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Difference Between Synchronous and Asynchronous Motor

Synchronous vs Asynchronous Motor

The synchronous speed of an AC motor is the rotation rate of the rotating magnetic field created by the stator. The synchronous speed is always an integer fraction of power source frequency. The synchronous speed (ns) of an asynchronous motor in revolutions per minute (RPM) is given by, where f is the frequency of the AC source, and p is the number of magnetic poles per phase.

For example, a general 3-phase motor has 6 magnetic poles organized as three opposing pairs, kept 120° apart around the perimeter of the stator, each powered by a single phase of the source. In this case p = 2, and for a line frequency of 50 Hz (frequency of the power main), the synchronous speed is 3000 RPM.

Slip (s) is the change in rotation rate of the magnetic field, with respect to the rotor, divided by the absolute rotation rate of the stator magnetic field, and it is given by, where nr  is the rotor rotation speed in RPM.

A synchronous motor is an AC motor in which the rotor normally rotates at the same RPM as the revolving field (stator field) in the machine. Another way of saying this is that the motor does not have a “slip” under usual operating conditions, that is s=0, and as a result, produces torque at synchronous speed. The speed of the synchronous motor is directly dependent on the number of magnetic poles and the source frequency.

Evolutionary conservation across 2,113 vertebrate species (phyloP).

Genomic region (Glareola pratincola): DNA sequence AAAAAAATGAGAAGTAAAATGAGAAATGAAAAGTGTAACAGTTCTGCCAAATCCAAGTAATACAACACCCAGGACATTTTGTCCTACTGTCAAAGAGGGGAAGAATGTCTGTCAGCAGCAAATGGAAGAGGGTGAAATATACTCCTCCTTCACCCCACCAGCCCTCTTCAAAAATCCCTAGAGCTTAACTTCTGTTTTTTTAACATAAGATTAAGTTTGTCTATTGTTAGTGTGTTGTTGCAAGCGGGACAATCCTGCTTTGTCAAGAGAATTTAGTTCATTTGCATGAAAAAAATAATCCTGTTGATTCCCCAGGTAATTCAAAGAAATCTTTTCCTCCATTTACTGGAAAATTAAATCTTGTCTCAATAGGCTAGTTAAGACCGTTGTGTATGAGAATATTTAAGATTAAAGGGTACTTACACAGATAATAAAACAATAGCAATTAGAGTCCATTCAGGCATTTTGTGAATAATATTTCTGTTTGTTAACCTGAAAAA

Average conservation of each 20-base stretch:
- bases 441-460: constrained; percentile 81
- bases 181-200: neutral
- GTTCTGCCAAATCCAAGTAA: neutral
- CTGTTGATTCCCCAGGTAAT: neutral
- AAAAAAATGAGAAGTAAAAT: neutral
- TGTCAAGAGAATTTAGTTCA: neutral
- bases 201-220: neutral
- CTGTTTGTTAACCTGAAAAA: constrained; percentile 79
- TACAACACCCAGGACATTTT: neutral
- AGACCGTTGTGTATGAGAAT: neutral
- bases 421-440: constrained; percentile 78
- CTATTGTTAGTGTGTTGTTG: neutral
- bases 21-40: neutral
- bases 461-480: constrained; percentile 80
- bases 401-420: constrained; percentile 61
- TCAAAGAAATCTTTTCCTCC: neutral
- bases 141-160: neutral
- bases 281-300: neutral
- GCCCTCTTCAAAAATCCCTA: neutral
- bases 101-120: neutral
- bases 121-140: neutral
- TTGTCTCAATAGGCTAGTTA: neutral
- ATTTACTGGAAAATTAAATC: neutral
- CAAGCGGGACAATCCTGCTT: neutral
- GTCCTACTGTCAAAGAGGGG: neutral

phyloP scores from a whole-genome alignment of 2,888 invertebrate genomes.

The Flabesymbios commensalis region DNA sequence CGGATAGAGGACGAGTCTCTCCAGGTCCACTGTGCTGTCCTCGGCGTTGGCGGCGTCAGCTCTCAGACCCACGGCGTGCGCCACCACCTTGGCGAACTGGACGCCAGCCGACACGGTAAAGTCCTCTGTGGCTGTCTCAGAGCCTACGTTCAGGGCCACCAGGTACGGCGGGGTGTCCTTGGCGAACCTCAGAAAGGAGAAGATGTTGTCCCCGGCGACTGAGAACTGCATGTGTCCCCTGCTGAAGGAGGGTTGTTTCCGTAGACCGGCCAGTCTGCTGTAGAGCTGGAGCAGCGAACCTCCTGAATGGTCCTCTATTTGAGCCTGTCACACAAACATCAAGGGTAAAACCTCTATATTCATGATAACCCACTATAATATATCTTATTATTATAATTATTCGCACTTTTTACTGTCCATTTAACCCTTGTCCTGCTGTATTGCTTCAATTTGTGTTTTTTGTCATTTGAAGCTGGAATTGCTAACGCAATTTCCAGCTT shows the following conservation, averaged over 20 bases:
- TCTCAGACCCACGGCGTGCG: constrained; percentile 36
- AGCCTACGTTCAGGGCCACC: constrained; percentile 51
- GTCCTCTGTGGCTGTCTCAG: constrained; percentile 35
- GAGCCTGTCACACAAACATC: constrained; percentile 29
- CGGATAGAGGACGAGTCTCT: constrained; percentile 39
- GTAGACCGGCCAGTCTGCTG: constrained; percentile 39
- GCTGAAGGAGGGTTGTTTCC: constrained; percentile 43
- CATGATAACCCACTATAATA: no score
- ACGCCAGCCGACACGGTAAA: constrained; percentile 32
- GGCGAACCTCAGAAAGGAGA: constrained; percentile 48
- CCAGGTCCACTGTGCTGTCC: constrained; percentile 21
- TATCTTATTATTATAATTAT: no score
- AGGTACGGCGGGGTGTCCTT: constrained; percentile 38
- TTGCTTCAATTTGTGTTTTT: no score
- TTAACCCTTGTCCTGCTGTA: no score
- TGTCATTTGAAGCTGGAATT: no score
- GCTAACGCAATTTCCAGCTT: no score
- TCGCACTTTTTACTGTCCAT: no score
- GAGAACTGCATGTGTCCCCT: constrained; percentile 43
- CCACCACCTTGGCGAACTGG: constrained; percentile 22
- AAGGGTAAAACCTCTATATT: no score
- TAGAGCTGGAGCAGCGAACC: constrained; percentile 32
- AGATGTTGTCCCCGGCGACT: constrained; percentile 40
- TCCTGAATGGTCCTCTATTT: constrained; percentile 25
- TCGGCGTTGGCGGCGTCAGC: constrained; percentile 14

Basic structural components of a synchronous motor are the stator winding connected to the AC supply that creates a rotating magnetic field and the rotor placed within the stator field supplied by DC current from the slip rings, to form an electromagnet.

The rotor is a solid cylindrical steel casting, in case of a non-excited machine. In permanent magnet motors, permanent magnets are in the rotor. The synchronous motors should be accelerated with a starting mechanism, to acquire the sync speed. Once at synchronous speed, motor runs without a change in the RPM.

There are three types of synchronous motors; they are, Reluctance Motors, Hysteresis motors, and Permanent Magnet motors.

The rotational speed of the sync motor is independent of the load, if sufficient field current is applied. This allows the accurate control in speed and position using open loop controls; they do not change the position when a DC current is applied to both the stator and the rotor windings. Construction of sync motor allows for increased electrical efficiency at low speed, and more torque is required.

If the slip of the motor in not zero (), then the motor is known as an asynchronous motor. The rate of rotation of the rotor is different from that of the stator field. In asynchronous motors, slip determines the torque produced. An induction motor is a good example of an asynchronous motor, in which the main components are the squirrel cage rotor and the stator. In contrast to the synchronous motors, the rotor is not fed with any supply electricity.

Synchronous Motor vs Asynchronous Motor

• The rotor of the asynchronous and the synchronous linear motors are different, where current is supplied to the rotor in sync motors, but asynchronous motor rotor is not supplied with any current.
• The slip of the asynchronous motor is not zero, ant the torque is dependent on the slip, whereas synchronous motors have no, i.e. slip (s) =0
• Sync motors have a constant RPM at varying loads, but asynchronous motor RPM changes with the load.

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